I had my first period before I even had my first health class. I didn’t tell anyone because I did not even know what a period was. I never understood why some women stood at the back of the recreation center where Muslims in my small town gathered while everyone else prayed. I never understood why my mother seemed to buy little boxes of white things every month. It didn’t occur to me that this was something that happened to almost every woman in her life.
I guess you could say I’ve always been a crier. From a very young age, I’ve been sensitive to how people look at me, speak to me, or criticize me. You’re probably thinking, so what, everyone is, but I’m sensitive to an extent that can make me feel weak and can even hinder my day-to-day activities.
Every period story I’ve heard involves either great trauma or grave embarrassment. Girls claim they mistakenly believed they were dying when they first spotted the blood or that someone else noticed and pointedit out to them, scarring them permanently from the humiliation. I had heard it all by the time I was 12.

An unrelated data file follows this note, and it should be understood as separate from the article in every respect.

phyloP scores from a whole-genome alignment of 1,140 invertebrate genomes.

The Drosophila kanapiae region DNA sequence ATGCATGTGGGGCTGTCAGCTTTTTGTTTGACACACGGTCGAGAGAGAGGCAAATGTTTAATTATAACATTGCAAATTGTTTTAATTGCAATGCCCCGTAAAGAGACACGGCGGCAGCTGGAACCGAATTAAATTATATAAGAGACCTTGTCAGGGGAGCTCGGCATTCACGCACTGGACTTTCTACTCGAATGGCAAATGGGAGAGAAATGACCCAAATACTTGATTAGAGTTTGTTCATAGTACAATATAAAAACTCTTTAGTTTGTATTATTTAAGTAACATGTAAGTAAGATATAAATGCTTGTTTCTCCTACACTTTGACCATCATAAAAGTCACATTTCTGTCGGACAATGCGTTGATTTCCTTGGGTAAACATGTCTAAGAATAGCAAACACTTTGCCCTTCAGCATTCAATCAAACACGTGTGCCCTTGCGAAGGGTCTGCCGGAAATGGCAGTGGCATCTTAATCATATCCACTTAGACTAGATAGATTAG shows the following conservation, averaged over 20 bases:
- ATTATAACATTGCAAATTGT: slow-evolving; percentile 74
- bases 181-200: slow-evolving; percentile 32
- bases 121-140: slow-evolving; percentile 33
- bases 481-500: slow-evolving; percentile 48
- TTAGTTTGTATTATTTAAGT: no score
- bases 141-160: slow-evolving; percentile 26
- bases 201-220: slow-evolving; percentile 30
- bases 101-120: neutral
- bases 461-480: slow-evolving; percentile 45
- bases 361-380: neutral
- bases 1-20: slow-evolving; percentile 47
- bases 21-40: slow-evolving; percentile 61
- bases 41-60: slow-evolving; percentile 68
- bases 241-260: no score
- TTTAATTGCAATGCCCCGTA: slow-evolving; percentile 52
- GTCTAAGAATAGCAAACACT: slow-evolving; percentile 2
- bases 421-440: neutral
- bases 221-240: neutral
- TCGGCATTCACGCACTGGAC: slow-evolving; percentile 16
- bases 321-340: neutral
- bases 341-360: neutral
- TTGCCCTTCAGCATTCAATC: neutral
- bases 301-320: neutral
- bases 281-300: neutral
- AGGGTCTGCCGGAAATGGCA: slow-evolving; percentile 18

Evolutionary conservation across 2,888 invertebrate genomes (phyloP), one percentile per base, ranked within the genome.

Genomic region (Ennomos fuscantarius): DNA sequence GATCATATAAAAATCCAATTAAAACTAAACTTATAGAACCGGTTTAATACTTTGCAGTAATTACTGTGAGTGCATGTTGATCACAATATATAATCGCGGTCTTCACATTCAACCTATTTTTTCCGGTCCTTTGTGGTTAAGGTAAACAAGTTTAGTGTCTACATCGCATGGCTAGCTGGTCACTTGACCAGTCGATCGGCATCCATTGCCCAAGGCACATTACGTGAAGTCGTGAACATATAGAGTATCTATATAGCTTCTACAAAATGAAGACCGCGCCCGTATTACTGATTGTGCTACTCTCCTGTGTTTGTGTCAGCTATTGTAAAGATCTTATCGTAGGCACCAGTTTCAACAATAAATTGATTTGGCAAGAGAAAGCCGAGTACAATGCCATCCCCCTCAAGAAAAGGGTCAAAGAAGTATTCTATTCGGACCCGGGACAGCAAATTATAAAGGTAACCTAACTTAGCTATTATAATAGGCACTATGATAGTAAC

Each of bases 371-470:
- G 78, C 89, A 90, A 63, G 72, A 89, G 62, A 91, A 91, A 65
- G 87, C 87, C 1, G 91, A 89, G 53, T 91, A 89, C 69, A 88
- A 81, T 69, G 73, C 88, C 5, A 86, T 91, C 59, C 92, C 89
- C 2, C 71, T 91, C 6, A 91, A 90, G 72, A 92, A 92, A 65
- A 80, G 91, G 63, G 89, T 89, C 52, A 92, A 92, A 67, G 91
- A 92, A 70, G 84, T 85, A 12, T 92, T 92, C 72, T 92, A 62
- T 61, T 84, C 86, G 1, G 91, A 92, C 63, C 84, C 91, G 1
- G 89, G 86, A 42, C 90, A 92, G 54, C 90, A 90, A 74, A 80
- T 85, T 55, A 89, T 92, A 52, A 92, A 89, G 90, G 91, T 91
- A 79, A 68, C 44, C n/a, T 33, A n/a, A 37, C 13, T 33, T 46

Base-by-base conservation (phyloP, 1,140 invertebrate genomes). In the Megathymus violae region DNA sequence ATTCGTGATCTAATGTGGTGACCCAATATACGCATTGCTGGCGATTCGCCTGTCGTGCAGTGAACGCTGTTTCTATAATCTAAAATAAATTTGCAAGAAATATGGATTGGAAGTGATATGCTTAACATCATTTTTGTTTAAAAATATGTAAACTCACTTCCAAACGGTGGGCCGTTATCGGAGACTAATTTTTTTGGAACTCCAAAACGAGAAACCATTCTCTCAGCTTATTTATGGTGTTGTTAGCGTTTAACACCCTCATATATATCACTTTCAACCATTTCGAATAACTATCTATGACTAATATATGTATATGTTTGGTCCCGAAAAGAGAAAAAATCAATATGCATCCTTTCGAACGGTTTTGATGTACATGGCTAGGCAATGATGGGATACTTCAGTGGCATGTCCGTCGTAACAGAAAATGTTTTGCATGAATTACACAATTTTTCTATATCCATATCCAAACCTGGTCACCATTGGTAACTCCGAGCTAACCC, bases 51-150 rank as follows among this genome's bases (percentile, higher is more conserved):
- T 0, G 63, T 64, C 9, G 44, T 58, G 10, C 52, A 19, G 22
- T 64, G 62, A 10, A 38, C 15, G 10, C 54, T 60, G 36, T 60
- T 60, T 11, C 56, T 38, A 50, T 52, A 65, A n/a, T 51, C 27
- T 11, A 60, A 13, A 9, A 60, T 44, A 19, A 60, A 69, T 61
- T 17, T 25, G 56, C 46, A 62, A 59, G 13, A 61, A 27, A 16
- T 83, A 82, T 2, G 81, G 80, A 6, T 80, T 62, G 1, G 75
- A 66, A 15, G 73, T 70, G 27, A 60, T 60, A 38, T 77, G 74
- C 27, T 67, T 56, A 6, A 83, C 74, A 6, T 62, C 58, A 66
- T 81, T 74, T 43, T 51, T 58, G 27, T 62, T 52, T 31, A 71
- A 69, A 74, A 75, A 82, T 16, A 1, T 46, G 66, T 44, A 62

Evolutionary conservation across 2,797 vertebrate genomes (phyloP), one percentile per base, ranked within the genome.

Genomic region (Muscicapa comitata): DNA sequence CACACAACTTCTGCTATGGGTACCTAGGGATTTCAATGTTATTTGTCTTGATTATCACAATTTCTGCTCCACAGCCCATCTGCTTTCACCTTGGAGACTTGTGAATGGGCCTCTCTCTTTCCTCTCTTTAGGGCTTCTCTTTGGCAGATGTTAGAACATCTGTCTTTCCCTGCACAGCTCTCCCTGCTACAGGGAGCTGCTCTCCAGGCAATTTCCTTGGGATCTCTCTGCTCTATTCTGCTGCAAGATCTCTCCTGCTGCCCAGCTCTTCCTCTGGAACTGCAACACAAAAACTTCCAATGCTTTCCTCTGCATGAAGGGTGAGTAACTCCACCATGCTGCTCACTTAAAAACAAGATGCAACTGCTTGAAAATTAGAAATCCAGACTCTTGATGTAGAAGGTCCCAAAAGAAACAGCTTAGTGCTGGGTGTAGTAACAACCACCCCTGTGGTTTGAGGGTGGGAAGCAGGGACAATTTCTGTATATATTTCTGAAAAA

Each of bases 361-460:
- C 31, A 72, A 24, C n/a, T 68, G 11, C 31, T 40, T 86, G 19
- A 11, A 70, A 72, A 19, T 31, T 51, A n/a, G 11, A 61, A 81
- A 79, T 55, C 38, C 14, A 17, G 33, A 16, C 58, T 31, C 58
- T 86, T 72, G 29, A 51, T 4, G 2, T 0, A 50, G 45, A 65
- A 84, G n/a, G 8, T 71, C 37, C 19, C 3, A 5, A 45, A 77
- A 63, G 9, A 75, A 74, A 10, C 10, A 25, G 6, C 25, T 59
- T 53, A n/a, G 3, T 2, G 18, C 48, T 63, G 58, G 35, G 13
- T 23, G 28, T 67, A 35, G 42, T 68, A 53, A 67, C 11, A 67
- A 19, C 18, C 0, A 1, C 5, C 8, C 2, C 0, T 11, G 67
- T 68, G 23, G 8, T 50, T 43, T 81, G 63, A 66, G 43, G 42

Growing up in a fairly conservative family in small-town Alaska one might make assumptions about the information and education I received about health, puberty, and sex. Luckily for me, those assumptions couldn’t be further from the truth. As I reflect on my own growing up experience I realize how incredibly lucky I was to have such supportive and understanding parents, friends, and teachers. I was in third or fourth grade when my mom sat me down for “the talk,” which of course made me turn bright red and assure her I had absolutely no questions.